Dr. Dave Chaffey explains why Google is pushing 'Micro-moments' and offers his advice on what the implications might be for digital marketers.
Have you noticed Google’s new push on ‘Micro-moments’? Like me, you’re probably trying to determine what they’re about - are they useful as a concept to review and improve your use of search marketing or explain its value to budget-holders?
It’s not just Google who are pushing this concept. Forrester analyst Jeffrey Hammond tells us that ‘Consumer Engagement Is Shifting Toward Micro Moments’. Meanwhile, Brian Solis of Altimeter Group and Author of What’s the Future of Business (WTF) has explained ‘Why CMOs Need to Invest in Micro-Moments’?
Google recommends marketers consider these 4 key moments . They explain the importance of Moments in relation to mobile devices:
"We turn to our phones with intent and expect brands to deliver immediate answers.
It's in these I-want-to-know, I-want-to-go, I-want-to-do, I-want-to-buy moments that decisions are made and preferences are shaped.
Research presenting the increasing importance of these 4 ‘Moments’ is summarised in the visual below.
To understand the value to marketers of ‘Micro-moments’ we have to go back to a previous ‘Moment’ that Google devised - that’s the Zero Moment of Truth or ZMOT for short. In 2011–2012, Google released an influential whitepaper by Jim Lecinski who looked to prove how consumer behaviour had changed with online searches.
Google didn’t follow-through by updating the research - treating ZMOT as a campaign. Perhaps they felt it was too narrow since it focused mainly on retail and in-store purchases.
Google still has the same challenge - persuading budget holders to spend more of their ad budget with Google. But today, a lot more search and media time is on mobile compared to 2011, so Google is looking to encourage advertisers to reach their audience when they’re using mobile devices - that’s why ‘Moments’ are getting a big push today. Google’s TV ads even feature people searching on mobile with examples of moments to encourage this search behaviour.
For now, Google hasn’t fully explained the implications of its latest research, it seems to be more of a teaser. Writing on the AdWords blog, Matt Lawson, Director, Performance Ads Marketing says:
This is just the beginning. Over the course of the coming months we'll provide strategies and examples of how to connect the dots between intent and context, in order to win all the moments that truly matter.
In the meantime the implications, as I see them, are:
ONE. You need to update your keyword research to incorporate these new intent behaviours based on context.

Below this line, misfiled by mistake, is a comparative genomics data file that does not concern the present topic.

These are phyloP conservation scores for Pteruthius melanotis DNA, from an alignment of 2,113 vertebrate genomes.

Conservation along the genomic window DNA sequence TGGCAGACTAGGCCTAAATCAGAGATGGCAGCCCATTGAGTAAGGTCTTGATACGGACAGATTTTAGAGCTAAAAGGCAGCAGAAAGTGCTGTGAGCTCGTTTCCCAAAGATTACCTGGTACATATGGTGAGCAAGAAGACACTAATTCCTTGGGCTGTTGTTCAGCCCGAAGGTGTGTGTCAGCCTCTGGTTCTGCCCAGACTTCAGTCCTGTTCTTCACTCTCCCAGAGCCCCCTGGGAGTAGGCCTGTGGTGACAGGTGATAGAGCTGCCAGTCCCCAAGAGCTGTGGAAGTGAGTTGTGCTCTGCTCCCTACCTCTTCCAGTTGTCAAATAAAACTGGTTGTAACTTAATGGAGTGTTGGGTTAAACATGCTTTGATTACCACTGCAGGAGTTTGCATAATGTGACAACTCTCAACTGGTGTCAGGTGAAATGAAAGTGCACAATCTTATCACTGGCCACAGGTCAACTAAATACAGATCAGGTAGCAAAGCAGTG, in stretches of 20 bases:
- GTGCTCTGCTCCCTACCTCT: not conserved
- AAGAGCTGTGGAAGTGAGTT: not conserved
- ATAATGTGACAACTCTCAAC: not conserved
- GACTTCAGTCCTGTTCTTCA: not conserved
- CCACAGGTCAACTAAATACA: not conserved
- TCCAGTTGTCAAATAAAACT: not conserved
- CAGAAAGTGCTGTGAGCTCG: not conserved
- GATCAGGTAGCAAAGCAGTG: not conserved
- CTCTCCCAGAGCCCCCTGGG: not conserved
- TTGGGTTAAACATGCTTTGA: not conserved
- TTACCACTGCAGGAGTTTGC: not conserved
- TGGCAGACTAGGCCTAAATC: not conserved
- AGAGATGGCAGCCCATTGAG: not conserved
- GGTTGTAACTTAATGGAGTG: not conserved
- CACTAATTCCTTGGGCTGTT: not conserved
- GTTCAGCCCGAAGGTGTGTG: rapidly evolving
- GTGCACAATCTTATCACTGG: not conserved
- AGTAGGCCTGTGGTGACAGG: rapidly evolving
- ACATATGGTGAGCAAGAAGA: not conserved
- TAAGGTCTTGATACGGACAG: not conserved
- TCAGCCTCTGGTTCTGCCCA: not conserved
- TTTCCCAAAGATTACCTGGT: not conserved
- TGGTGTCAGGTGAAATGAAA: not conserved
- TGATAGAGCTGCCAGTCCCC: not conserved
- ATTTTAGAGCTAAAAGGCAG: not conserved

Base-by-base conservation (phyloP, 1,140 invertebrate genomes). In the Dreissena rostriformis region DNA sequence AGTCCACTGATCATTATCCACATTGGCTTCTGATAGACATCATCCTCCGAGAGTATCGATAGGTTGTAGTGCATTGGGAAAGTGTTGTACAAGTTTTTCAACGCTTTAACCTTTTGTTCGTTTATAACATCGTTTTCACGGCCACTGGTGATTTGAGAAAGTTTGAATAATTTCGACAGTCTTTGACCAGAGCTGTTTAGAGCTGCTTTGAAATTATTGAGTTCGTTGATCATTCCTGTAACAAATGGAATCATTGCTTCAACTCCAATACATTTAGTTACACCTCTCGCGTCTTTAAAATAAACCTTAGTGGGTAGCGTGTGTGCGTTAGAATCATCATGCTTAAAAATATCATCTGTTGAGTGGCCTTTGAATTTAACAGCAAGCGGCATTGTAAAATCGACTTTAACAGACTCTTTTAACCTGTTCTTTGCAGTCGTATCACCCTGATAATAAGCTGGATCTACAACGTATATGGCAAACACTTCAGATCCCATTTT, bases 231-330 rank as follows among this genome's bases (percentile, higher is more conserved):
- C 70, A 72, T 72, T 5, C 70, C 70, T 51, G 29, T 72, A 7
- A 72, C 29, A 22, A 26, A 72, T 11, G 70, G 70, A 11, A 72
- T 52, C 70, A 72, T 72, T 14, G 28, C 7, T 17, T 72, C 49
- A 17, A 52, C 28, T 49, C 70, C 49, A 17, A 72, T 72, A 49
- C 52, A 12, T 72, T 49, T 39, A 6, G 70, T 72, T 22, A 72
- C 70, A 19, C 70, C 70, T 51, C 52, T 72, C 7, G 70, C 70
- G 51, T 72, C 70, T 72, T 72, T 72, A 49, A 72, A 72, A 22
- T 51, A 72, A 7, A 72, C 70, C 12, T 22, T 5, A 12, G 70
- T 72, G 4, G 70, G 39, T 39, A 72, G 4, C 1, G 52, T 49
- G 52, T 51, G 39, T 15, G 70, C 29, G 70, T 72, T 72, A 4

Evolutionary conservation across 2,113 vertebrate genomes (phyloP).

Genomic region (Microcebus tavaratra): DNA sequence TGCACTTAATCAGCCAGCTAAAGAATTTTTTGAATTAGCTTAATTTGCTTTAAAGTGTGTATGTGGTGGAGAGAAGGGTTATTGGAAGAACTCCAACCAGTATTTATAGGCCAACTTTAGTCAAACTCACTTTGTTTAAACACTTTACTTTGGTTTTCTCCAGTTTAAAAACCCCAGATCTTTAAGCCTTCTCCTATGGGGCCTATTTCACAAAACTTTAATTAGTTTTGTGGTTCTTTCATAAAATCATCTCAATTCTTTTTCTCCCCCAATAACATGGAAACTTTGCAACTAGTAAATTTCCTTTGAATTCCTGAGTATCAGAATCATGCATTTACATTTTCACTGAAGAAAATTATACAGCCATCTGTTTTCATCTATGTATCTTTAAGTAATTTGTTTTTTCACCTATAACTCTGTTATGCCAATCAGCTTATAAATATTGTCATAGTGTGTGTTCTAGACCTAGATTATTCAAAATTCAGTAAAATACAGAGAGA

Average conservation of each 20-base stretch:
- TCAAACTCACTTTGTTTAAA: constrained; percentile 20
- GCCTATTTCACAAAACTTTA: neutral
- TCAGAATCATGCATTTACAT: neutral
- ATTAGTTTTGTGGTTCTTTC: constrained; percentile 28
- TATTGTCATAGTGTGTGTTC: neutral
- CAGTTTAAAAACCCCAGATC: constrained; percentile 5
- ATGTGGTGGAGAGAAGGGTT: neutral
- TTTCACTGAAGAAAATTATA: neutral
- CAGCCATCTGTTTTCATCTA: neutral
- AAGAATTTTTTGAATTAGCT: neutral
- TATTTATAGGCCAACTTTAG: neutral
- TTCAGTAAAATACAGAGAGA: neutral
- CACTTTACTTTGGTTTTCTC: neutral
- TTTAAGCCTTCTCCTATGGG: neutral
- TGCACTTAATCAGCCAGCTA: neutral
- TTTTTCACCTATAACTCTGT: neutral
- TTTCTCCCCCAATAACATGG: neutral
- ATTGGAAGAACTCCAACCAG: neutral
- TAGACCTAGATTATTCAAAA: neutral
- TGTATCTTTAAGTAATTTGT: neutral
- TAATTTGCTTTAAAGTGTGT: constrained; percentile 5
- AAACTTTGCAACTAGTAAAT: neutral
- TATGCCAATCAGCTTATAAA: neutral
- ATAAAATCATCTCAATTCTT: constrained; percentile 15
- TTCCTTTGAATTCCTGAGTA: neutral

Old school search marketers will likely be amused by this push, since the main implication is that you need to know which keyword searches to target, so in this sense ,we’re being encouraged to perform more keyword research. But it’s good to see the heart of our search marketing efforts, legitimised. For me, keyword search has never been about long, uncategorised keyword lists, but rather semantic analysis of qualifiers used in search and grouping similar consumer search behaviour and then understanding their business potential, which brings us to…
TWO. You need to do a mobile-specific gap analysis.
Once you better understand these new search behaviours, the business opportunity needs to be understood. Hopefully, you are already segmenting by mobile searches in analytics to check visibility following the Mobile-Friendly update that came into play in April 2015. To assess the potential of ‘micro-moments’ performing a mobile-specific gap analysis will help see the potential. Again, nothing new here, I used to champion gap analysis when I wrote the first Econsultancy SEO Best Practice guides and for ClickThrough Marketing and other agencies, showing the opportunity or potential returns from investment are a key part of pitching for new work and keeping clients informed about their returns.
THREE. You need to prioritise investment in search across mobile and desktop searches.
We know that mobile search volumes have increased in all sectors, dramatically in some. But this does not necessarily mean that investing in targeting mobile searchers has the highest ROI since we also know that conversion rates are much lower on smartphone, so targeting mobile searchers may not be the best use of AdWords budget, so the implication here is to review how you can use location and device bid adjustments. Of course, over-time searchers will combine searches across mobile, tablet and desktop, so this necessitates getting into a better understanding of cross-device conversions, which are available as Estimated Conversions. We’ll explore tracking cross-device behaviour in more detail next time since Google has recently introduced some new benchmarks to help understand this behaviour.